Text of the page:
The relatively low risks of trafficking and substantial potential profits have, in some cases, induced criminals to become involved as an alternative to other, riskier criminal pursuits. With the adoption of the Protocol to Prevent, Suppress and Punish Trafficking in Persons, Especially Women and Children, supplementing the UN Convention against Transnational Organized Crime in November 2000, countries have begun to develop the necessary criminal offences and enforcement powers to investigate, prosecute and punish traffickers and to confiscate their profits, but expertise and resources will be needed to make the new measures fully effective.
Risks are further reduced by the extent to which victims are intimidated by traffickers, both in destination countries, where they fear deportation or prosecution for offences such as prostitution or illegal immigration, and in their countries of origin, where they are often vulnerable to retaliation or re-victimization if they cooperate with criminal justice authorities. The support and protection of victims is a critical element in the fight against trafficking to increase their willingness to cooperate with authorities and as a necessary means of rehabilitation.
Most trafficked forced labour affects people working at the margins of the formal economy, with irregular employment or migration status. The sectors most frequently documented are agriculture or horticulture, construction, garments and textiles under sweatshop conditions, catering and restaurants, domestic work, entertainment and the sex industry.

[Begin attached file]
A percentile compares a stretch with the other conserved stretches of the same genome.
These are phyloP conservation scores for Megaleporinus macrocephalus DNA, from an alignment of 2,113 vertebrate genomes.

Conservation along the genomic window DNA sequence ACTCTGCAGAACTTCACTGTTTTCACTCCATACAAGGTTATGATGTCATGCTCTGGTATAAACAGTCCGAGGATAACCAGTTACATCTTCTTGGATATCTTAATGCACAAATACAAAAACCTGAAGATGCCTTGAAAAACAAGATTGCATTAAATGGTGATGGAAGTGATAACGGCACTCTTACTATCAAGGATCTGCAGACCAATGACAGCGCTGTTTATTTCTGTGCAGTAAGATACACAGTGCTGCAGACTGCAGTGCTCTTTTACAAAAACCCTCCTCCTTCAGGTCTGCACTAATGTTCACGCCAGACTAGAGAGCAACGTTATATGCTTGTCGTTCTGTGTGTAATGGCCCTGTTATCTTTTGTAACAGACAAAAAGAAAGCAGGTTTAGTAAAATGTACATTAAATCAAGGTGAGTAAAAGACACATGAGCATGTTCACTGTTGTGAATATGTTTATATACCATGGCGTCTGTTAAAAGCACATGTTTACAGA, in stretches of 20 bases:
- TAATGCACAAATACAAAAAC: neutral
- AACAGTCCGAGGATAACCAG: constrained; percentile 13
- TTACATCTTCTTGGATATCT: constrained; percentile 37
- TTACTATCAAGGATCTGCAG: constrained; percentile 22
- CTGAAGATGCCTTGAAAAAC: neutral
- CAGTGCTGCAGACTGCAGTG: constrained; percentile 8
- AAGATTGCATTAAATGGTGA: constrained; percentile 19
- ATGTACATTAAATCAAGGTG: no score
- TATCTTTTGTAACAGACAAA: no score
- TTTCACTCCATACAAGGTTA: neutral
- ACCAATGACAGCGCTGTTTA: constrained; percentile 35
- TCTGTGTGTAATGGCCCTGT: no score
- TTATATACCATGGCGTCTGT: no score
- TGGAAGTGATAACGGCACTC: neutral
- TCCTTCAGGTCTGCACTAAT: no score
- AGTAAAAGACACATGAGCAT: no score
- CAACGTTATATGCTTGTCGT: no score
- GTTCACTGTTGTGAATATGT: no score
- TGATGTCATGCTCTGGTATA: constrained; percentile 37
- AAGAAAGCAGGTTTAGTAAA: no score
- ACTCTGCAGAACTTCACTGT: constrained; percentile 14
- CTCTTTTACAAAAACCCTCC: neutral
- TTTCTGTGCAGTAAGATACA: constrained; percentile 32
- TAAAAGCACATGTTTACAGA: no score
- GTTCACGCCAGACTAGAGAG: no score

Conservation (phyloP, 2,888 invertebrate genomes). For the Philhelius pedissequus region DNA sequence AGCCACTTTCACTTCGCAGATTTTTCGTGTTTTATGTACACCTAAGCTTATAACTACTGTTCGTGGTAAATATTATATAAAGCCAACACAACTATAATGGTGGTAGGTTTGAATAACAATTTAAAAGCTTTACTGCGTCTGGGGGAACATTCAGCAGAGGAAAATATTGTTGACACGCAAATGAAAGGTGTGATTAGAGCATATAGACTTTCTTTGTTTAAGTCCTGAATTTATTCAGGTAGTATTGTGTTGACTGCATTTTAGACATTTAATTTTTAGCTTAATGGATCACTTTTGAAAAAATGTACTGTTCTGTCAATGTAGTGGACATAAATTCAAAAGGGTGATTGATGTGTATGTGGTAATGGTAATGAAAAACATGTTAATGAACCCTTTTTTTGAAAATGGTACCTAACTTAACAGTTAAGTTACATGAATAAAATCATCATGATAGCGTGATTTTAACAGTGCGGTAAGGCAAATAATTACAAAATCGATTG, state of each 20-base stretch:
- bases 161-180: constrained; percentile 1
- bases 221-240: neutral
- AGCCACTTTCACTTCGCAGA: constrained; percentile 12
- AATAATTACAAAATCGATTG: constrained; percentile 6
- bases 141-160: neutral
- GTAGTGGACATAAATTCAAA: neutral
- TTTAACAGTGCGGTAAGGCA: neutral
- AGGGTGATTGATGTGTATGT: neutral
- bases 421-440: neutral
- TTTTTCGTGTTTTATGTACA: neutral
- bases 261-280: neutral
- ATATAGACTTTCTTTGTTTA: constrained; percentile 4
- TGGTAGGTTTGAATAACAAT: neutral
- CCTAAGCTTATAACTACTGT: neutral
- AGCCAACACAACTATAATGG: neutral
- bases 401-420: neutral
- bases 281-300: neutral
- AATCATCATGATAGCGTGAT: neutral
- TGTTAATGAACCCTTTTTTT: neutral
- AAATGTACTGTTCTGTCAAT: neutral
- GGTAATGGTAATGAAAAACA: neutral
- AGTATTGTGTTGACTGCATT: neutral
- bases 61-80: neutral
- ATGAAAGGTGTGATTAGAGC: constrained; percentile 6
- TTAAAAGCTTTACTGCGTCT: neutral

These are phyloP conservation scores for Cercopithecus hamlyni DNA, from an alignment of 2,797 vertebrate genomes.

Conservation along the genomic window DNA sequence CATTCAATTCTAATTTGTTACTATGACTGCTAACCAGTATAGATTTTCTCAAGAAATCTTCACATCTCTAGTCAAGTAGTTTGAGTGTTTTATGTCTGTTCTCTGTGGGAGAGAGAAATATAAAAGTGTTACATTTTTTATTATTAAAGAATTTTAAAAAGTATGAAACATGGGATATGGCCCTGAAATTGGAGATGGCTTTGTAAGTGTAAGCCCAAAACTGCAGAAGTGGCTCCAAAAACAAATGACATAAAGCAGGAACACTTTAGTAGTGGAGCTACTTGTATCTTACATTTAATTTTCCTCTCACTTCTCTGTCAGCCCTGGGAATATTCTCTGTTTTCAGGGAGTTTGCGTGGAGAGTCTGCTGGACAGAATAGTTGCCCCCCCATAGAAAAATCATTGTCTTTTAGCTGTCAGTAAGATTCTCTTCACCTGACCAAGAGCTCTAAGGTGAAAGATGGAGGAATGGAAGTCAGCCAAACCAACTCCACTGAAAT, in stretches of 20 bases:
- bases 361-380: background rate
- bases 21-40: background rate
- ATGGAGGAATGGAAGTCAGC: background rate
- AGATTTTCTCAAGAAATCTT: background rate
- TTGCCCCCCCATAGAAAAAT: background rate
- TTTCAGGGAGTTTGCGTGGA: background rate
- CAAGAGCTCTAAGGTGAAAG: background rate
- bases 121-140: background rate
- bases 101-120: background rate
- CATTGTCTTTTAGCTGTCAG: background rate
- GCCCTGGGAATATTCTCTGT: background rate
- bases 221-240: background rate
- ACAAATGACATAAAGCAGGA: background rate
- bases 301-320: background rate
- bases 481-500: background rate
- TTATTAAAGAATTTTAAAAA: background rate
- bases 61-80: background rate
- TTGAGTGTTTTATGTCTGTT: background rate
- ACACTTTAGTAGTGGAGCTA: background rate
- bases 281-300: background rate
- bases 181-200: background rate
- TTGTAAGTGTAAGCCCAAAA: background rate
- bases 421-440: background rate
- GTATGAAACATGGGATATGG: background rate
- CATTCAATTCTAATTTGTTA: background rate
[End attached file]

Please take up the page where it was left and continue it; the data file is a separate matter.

Human trafficking also affects other quite mainstream economic sectors, including food processing, healthcare, and contract cleaning, mainly in private but also in public sector employment, such as the provision of healthcare services.
The Protocol to Prevent, Suppress and Punish Trafficking in Persons, especially Women and Children, was adopted by the United Nations General Assembly in 2000 and entered into force on 25 December 2003.
The Trafficking Protocol, which supplements the United Nations Convention against Transnational Organized Crime, is the only international legal instrument addressing human trafficking as a crime and falls under the jurisdiction of the United Nations Office on Drugs and Crime (UNODC).
The purposes of the Trafficking Protocol are:
To prevent and combat trafficking in persons
To protect and assist victims of trafficking, and
To promote cooperation among States Parties to meet these objectives.
The Trafficking Protocol advances international law by providing, for the first time, a working definition of trafficking in persons and requires ratifying States to criminalize such practices.